This is Hardcore Album reviews.
Release Date: 03.31.98 Web homepage
Record label: Island
by: tiffany funk
Jarvis ("I am not Jesus, though I have the same initials") Cocker has certainly become a household name in Britain over the past couple of years. Jarvis, who? you say? Not surprising. Pulp has taken its time breaking through the confines of hippity-hop Brit-pop and charging head-on onto the USs music scene. In fact, it had taken twelve years for the band to gain some much-deserved respect in the UK with their ground-breaking 1995 album, Different Class. (For those of you lacking mathematics skills, that would date the formation of the band in the year 1983, when Sting had a lot more hair and U2 were still sporting some strange quasi-afros.)
With the release of their album This is Hardcore, Pulp has shown that a great album is better late than never. They have discovered that Brit-pop does not have to be manufactured from a plastic mold with too-cheery vocals and a skippy drum beat. This album is much darker than its compatriots, lamenting the fact that we are all aging and getting closer to death with every breath we take (sorry-- that was an unintentional Sting reference).
The first track, "The Fear," has an eerie "Hotel California" quality coupled with Freddy Mercury vocals by Cocker -- you can see why this song may become a bit too mellow-dramatic and even ridiculous after the first verse. The other songs, especially the ballad "Help the Aged," are of a more fitting emotional quality. The band introduces some cool jazz brass into the title track ("This is Hardcore") and produces a Perry Mason type bass line. Jarviss vocals are superb (of course, not as superior as those of Britains chief agonizer, Thom Yorke, but adequate) and the creativity in instrument choice and style are a breath of fresh air.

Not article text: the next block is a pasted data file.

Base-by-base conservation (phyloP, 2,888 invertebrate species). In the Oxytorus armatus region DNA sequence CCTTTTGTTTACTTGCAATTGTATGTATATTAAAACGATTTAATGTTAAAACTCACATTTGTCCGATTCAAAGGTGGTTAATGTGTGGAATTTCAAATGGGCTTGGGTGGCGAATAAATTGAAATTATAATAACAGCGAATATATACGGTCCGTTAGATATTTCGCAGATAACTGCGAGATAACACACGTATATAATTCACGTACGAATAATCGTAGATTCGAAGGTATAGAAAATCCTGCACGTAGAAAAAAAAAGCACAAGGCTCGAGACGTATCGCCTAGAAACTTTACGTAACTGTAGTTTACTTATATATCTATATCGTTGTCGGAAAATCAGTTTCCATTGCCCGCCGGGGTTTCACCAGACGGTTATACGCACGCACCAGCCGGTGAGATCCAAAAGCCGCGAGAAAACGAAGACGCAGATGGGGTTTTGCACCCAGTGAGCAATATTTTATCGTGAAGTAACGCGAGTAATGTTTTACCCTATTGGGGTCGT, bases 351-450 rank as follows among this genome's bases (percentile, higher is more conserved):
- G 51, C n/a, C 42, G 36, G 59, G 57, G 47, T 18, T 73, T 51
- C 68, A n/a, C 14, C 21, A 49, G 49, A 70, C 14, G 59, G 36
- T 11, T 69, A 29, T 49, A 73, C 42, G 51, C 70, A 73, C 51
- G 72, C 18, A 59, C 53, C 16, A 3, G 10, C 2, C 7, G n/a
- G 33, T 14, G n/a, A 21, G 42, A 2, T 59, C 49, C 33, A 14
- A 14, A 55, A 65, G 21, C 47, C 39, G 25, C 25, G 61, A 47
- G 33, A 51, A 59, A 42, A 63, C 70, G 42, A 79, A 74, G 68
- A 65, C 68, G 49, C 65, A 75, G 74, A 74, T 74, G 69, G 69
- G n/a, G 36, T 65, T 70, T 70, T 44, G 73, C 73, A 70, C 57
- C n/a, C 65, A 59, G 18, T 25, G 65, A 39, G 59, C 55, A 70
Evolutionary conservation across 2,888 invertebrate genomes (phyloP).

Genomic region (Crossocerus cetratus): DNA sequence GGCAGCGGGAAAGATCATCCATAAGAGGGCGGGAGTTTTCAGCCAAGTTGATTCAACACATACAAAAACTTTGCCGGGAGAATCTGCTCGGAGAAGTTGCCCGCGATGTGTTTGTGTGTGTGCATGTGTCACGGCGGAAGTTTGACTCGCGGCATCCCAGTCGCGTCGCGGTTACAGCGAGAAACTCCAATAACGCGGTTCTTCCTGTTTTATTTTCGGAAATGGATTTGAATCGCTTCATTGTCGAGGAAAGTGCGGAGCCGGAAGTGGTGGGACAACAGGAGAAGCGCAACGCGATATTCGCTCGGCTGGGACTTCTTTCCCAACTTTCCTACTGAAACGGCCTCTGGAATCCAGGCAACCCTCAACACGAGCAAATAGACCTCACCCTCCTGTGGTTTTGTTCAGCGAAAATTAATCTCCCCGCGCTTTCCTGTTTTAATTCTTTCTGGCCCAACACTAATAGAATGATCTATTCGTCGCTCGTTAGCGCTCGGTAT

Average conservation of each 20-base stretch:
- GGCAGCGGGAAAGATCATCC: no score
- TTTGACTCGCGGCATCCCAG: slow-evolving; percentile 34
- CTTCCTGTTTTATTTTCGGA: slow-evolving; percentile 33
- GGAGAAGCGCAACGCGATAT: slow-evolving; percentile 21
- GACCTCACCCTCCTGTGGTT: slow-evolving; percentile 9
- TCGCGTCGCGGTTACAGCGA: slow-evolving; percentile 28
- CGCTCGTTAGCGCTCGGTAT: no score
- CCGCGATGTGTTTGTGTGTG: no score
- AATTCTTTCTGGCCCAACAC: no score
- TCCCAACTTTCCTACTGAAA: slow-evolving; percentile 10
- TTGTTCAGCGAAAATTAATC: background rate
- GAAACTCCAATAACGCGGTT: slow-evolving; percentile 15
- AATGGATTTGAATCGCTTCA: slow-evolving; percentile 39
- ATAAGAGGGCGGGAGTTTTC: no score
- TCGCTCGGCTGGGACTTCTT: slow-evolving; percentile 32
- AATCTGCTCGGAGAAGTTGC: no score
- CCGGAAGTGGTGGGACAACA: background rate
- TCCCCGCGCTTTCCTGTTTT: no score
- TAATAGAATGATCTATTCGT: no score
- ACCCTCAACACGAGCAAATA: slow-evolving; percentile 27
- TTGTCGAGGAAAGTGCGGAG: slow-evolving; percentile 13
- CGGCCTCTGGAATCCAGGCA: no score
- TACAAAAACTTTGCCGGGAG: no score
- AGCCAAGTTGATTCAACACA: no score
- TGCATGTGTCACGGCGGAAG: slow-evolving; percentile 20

Just because of the subject matter, do not think that Pulp has taken on a sentimental air. They approach aging with dark bluntness, with lines like, "Help the Aged / One day they were just like you / drinking, smoking cigs and sniffing glue" ("Help the Aged").
But why dedicate an album to the countless helpless in geriatrics wards and aging night-clubbers? It seems Jarvis Cocker has reached his mid-thirties, which will in time give way to middle-age -- time for cholesterol checks, love-handles, hair loss, but most of all, maturity. This new-found maturity has led to the realization that albums can be given a more cinematic quality. In fact, This is Hardcore plays just like a movie, jumping back and forth between youth and the geriatric ward. So sit back, grab a bucket of buttery popcorn, and enjoy the show -- that is, if you arent worried about your cholesterol.